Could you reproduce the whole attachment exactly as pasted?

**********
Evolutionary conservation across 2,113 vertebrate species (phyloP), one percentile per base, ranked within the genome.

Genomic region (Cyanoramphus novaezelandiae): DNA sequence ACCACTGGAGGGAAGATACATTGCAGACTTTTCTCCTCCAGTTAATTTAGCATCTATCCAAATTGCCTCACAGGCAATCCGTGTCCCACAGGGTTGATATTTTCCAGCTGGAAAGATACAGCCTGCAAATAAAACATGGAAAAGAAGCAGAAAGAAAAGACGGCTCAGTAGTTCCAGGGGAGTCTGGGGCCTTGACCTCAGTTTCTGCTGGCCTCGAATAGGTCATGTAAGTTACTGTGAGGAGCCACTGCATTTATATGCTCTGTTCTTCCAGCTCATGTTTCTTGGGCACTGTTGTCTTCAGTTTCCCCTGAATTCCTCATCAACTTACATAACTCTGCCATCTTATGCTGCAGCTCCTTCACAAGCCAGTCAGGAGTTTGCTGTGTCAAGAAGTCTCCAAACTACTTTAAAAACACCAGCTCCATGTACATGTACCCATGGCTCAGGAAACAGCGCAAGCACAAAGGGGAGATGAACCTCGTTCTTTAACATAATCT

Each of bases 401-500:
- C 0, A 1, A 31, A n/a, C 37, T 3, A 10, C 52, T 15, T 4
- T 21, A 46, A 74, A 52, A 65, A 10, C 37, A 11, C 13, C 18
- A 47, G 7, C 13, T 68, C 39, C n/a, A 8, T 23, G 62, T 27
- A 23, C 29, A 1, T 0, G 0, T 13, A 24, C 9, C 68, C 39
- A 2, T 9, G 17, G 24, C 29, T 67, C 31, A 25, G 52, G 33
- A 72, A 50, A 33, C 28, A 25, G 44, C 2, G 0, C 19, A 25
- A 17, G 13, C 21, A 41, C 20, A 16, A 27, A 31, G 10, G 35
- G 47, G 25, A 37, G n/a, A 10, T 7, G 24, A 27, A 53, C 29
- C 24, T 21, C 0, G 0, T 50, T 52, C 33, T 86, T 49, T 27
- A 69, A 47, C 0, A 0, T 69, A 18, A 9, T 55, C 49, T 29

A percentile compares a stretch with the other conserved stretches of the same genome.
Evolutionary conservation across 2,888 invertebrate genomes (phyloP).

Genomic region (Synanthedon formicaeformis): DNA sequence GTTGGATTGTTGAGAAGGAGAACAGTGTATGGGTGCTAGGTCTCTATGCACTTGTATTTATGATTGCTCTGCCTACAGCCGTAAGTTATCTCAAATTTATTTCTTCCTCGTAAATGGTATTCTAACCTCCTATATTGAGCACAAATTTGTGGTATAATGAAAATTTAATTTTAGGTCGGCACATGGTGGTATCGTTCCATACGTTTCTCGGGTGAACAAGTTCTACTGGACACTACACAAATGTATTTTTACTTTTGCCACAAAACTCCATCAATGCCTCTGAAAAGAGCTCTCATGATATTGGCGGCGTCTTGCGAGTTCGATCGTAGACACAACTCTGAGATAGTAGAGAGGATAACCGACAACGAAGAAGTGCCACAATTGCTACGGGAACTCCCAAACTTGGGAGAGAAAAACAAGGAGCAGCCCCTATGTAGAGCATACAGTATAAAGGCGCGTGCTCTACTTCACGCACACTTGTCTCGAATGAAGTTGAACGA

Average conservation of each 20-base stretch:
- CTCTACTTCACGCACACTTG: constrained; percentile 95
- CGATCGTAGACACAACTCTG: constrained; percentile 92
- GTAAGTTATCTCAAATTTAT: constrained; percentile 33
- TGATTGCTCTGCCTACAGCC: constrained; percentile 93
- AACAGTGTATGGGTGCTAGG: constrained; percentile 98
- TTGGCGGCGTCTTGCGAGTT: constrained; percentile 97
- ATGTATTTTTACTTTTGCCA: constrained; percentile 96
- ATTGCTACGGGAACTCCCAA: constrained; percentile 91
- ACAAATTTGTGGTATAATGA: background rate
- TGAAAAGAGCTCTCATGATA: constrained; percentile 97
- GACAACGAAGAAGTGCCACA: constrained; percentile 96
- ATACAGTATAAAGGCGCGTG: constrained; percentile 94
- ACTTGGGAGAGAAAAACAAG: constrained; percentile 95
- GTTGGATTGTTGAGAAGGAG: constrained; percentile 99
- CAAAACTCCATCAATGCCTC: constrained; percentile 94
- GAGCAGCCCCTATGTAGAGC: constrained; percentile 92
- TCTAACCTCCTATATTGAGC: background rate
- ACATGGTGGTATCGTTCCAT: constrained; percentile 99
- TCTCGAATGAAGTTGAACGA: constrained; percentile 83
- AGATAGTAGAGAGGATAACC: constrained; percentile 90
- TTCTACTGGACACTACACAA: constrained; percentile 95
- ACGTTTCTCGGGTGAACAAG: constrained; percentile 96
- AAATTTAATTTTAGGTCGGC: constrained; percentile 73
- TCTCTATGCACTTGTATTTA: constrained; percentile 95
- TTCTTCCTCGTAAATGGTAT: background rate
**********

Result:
Evolutionary conservation across 2,113 vertebrate species (phyloP), one percentile per base, ranked within the genome.

Genomic region (Cyanoramphus novaezelandiae): DNA sequence ACCACTGGAGGGAAGATACATTGCAGACTTTTCTCCTCCAGTTAATTTAGCATCTATCCAAATTGCCTCACAGGCAATCCGTGTCCCACAGGGTTGATATTTTCCAGCTGGAAAGATACAGCCTGCAAATAAAACATGGAAAAGAAGCAGAAAGAAAAGACGGCTCAGTAGTTCCAGGGGAGTCTGGGGCCTTGACCTCAGTTTCTGCTGGCCTCGAATAGGTCATGTAAGTTACTGTGAGGAGCCACTGCATTTATATGCTCTGTTCTTCCAGCTCATGTTTCTTGGGCACTGTTGTCTTCAGTTTCCCCTGAATTCCTCATCAACTTACATAACTCTGCCATCTTATGCTGCAGCTCCTTCACAAGCCAGTCAGGAGTTTGCTGTGTCAAGAAGTCTCCAAACTACTTTAAAAACACCAGCTCCATGTACATGTACCCATGGCTCAGGAAACAGCGCAAGCACAAAGGGGAGATGAACCTCGTTCTTTAACATAATCT

Each of bases 401-500:
- C 0, A 1, A 31, A n/a, C 37, T 3, A 10, C 52, T 15, T 4
- T 21, A 46, A 74, A 52, A 65, A 10, C 37, A 11, C 13, C 18
- A 47, G 7, C 13, T 68, C 39, C n/a, A 8, T 23, G 62, T 27
- A 23, C 29, A 1, T 0, G 0, T 13, A 24, C 9, C 68, C 39
- A 2, T 9, G 17, G 24, C 29, T 67, C 31, A 25, G 52, G 33
- A 72, A 50, A 33, C 28, A 25, G 44, C 2, G 0, C 19, A 25
- A 17, G 13, C 21, A 41, C 20, A 16, A 27, A 31, G 10, G 35
- G 47, G 25, A 37, G n/a, A 10, T 7, G 24, A 27, A 53, C 29
- C 24, T 21, C 0, G 0, T 50, T 52, C 33, T 86, T 49, T 27
- A 69, A 47, C 0, A 0, T 69, A 18, A 9, T 55, C 49, T 29

A percentile compares a stretch with the other conserved stretches of the same genome.
Evolutionary conservation across 2,888 invertebrate genomes (phyloP).

Genomic region (Synanthedon formicaeformis): DNA sequence GTTGGATTGTTGAGAAGGAGAACAGTGTATGGGTGCTAGGTCTCTATGCACTTGTATTTATGATTGCTCTGCCTACAGCCGTAAGTTATCTCAAATTTATTTCTTCCTCGTAAATGGTATTCTAACCTCCTATATTGAGCACAAATTTGTGGTATAATGAAAATTTAATTTTAGGTCGGCACATGGTGGTATCGTTCCATACGTTTCTCGGGTGAACAAGTTCTACTGGACACTACACAAATGTATTTTTACTTTTGCCACAAAACTCCATCAATGCCTCTGAAAAGAGCTCTCATGATATTGGCGGCGTCTTGCGAGTTCGATCGTAGACACAACTCTGAGATAGTAGAGAGGATAACCGACAACGAAGAAGTGCCACAATTGCTACGGGAACTCCCAAACTTGGGAGAGAAAAACAAGGAGCAGCCCCTATGTAGAGCATACAGTATAAAGGCGCGTGCTCTACTTCACGCACACTTGTCTCGAATGAAGTTGAACGA

Average conservation of each 20-base stretch:
- CTCTACTTCACGCACACTTG: constrained; percentile 95
- CGATCGTAGACACAACTCTG: constrained; percentile 92
- GTAAGTTATCTCAAATTTAT: constrained; percentile 33
- TGATTGCTCTGCCTACAGCC: constrained; percentile 93
- AACAGTGTATGGGTGCTAGG: constrained; percentile 98
- TTGGCGGCGTCTTGCGAGTT: constrained; percentile 97
- ATGTATTTTTACTTTTGCCA: constrained; percentile 96
- ATTGCTACGGGAACTCCCAA: constrained; percentile 91
- ACAAATTTGTGGTATAATGA: background rate
- TGAAAAGAGCTCTCATGATA: constrained; percentile 97
- GACAACGAAGAAGTGCCACA: constrained; percentile 96
- ATACAGTATAAAGGCGCGTG: constrained; percentile 94
- ACTTGGGAGAGAAAAACAAG: constrained; percentile 95
- GTTGGATTGTTGAGAAGGAG: constrained; percentile 99
- CAAAACTCCATCAATGCCTC: constrained; percentile 94
- GAGCAGCCCCTATGTAGAGC: constrained; percentile 92
- TCTAACCTCCTATATTGAGC: background rate
- ACATGGTGGTATCGTTCCAT: constrained; percentile 99
- TCTCGAATGAAGTTGAACGA: constrained; percentile 83
- AGATAGTAGAGAGGATAACC: constrained; percentile 90
- TTCTACTGGACACTACACAA: constrained; percentile 95
- ACGTTTCTCGGGTGAACAAG: constrained; percentile 96
- AAATTTAATTTTAGGTCGGC: constrained; percentile 73
- TCTCTATGCACTTGTATTTA: constrained; percentile 95
- TTCTTCCTCGTAAATGGTAT: background rate